What are the main advantages of being an entrepreneur? Any disadvantages?
Advantages are obviously that you can make all your own decisions and therefore work towards your own vision without having to compromise in areas that are important to you. Flexibility of work is really advantageous, although it does mean that sometimes it is very difficult to switch off from work. The lack of pay is another issue, that monthly salary coming in just doesn’t happen at all at the beginning and even then with a seasonal irregularity for us (Christmas being the busiest time). I found it personally rewarding as it meant that I was out of my comfort zone for much of the time, learning new things and meeting a lot of new people. It also makes you less shy about admitting when you don’t know or understand something and asking for help (lots of it!). Setting up the business was very busy, you have to do everything yourself and there are more jobs than you can imagine. However, now it is all set up it is fairly straight forward to run and we are immensely proud of our products and what we have achieved.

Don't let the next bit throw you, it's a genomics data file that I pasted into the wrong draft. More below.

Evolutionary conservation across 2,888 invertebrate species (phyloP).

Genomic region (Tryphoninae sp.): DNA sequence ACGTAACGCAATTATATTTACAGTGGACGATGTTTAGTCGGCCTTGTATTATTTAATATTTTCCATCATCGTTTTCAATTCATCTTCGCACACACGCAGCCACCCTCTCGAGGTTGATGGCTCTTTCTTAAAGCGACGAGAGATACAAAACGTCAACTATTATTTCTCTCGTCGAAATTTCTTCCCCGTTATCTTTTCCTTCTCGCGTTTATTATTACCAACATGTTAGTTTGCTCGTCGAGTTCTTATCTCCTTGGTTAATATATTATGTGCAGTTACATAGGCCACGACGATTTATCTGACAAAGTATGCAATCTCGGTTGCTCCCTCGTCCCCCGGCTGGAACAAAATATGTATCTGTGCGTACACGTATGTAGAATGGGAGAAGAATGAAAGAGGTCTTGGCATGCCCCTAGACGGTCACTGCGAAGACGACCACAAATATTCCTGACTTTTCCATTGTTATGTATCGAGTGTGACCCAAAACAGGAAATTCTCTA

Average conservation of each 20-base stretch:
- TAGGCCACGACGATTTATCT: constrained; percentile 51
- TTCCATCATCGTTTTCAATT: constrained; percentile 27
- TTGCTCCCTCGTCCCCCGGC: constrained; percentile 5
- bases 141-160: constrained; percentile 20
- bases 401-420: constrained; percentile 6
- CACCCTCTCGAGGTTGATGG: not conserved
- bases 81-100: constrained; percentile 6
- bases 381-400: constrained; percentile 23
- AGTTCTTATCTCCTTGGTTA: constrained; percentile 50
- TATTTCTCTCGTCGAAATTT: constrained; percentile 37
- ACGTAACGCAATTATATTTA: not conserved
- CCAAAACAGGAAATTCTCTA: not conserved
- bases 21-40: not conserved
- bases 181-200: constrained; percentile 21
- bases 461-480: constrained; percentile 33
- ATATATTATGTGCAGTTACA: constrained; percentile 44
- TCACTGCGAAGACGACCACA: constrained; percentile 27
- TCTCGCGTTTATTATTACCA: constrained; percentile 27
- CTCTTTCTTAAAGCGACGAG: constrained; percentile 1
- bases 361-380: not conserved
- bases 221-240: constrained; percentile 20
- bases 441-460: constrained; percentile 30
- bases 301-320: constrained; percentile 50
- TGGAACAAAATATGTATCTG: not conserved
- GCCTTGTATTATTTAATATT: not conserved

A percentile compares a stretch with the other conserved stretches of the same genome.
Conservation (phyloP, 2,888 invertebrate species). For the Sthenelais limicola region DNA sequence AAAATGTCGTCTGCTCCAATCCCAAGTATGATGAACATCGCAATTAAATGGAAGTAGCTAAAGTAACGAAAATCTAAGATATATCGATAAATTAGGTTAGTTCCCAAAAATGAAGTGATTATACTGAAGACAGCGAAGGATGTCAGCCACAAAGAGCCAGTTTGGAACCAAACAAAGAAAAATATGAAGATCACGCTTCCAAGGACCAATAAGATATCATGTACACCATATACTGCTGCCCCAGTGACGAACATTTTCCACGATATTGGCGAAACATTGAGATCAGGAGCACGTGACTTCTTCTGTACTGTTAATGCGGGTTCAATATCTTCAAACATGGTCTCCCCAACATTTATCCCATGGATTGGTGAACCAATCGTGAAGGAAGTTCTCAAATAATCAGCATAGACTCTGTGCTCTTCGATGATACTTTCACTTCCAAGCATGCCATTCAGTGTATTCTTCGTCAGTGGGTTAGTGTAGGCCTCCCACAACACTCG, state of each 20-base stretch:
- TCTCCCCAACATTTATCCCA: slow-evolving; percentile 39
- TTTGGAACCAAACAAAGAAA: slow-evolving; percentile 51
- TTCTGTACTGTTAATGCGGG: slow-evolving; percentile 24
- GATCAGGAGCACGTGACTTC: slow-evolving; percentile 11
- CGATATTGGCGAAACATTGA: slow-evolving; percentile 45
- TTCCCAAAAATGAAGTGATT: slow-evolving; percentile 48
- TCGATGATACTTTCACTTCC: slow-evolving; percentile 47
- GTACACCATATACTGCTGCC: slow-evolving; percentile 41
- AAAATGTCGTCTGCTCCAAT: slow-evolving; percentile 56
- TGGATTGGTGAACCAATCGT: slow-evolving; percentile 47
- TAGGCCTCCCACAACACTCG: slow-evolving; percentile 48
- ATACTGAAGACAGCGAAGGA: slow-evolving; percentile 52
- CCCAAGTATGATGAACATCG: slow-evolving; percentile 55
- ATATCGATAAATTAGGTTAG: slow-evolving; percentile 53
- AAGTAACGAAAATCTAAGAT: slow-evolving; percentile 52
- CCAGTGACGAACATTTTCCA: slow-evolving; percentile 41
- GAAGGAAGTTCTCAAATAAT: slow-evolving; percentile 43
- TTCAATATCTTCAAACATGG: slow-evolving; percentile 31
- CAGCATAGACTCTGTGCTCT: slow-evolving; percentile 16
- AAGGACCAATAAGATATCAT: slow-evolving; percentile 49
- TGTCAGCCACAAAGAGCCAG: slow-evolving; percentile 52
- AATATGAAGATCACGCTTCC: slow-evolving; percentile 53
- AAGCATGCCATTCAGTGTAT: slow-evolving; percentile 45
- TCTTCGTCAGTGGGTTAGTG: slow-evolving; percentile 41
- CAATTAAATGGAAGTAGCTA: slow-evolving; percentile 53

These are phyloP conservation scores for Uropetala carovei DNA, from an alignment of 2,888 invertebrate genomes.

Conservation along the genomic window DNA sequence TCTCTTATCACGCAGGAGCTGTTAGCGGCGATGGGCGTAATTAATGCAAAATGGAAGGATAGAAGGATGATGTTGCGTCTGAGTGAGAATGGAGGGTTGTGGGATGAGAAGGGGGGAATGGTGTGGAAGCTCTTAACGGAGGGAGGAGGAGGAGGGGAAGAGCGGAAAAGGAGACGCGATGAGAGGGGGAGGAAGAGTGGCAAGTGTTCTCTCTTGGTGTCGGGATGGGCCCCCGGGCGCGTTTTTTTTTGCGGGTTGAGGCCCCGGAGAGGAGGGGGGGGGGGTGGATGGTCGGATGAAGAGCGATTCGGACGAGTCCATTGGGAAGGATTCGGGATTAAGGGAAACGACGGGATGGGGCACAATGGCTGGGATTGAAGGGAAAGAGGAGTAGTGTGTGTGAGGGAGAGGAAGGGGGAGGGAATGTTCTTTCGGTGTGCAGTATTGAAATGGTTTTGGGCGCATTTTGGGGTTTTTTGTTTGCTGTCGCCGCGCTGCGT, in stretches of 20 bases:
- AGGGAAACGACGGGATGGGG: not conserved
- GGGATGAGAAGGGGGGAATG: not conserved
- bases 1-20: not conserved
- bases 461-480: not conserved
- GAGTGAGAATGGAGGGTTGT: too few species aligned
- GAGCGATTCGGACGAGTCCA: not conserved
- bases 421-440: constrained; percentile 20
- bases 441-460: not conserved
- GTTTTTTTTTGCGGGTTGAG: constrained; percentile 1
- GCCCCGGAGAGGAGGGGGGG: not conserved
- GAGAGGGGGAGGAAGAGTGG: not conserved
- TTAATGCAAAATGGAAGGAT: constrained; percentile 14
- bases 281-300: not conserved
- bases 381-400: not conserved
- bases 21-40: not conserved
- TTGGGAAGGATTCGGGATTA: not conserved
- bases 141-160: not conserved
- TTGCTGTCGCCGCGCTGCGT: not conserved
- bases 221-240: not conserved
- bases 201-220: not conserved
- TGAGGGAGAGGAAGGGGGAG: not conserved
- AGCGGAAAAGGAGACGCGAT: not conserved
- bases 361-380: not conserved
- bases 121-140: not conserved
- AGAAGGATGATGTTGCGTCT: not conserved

What are your top tips for people wanting to be more environmentally friendly in their everyday lives?
- Educate your children & friends
- Switch to renewable energy
- Drive an electric car
- Re-use & re-cycle as much as you can
- Invest in things that are made to last
- Eat less meat
- Buy seasonal & local produce
When I was talking to people about Wrag Wrap, one concern they had was ‘getting the paper back’ after giving it as a gift. Would you just ask for it back?!
A tricky one as we are culturally conditioned into keeping the gift and the wrap. Interestingly, the Japanese tradition has the recipient offering the gift wrap back. We say it is ok to ask for the wrap back, it generally becomes a bit of a talking point anyway and so it becomes easier to ask for it back. Something like ‘I hope you don’t mind if I take the gift wrap back, I am trying really hard not to use paper as it is so wasteful, and I have found this great wrap which I can use over and over again.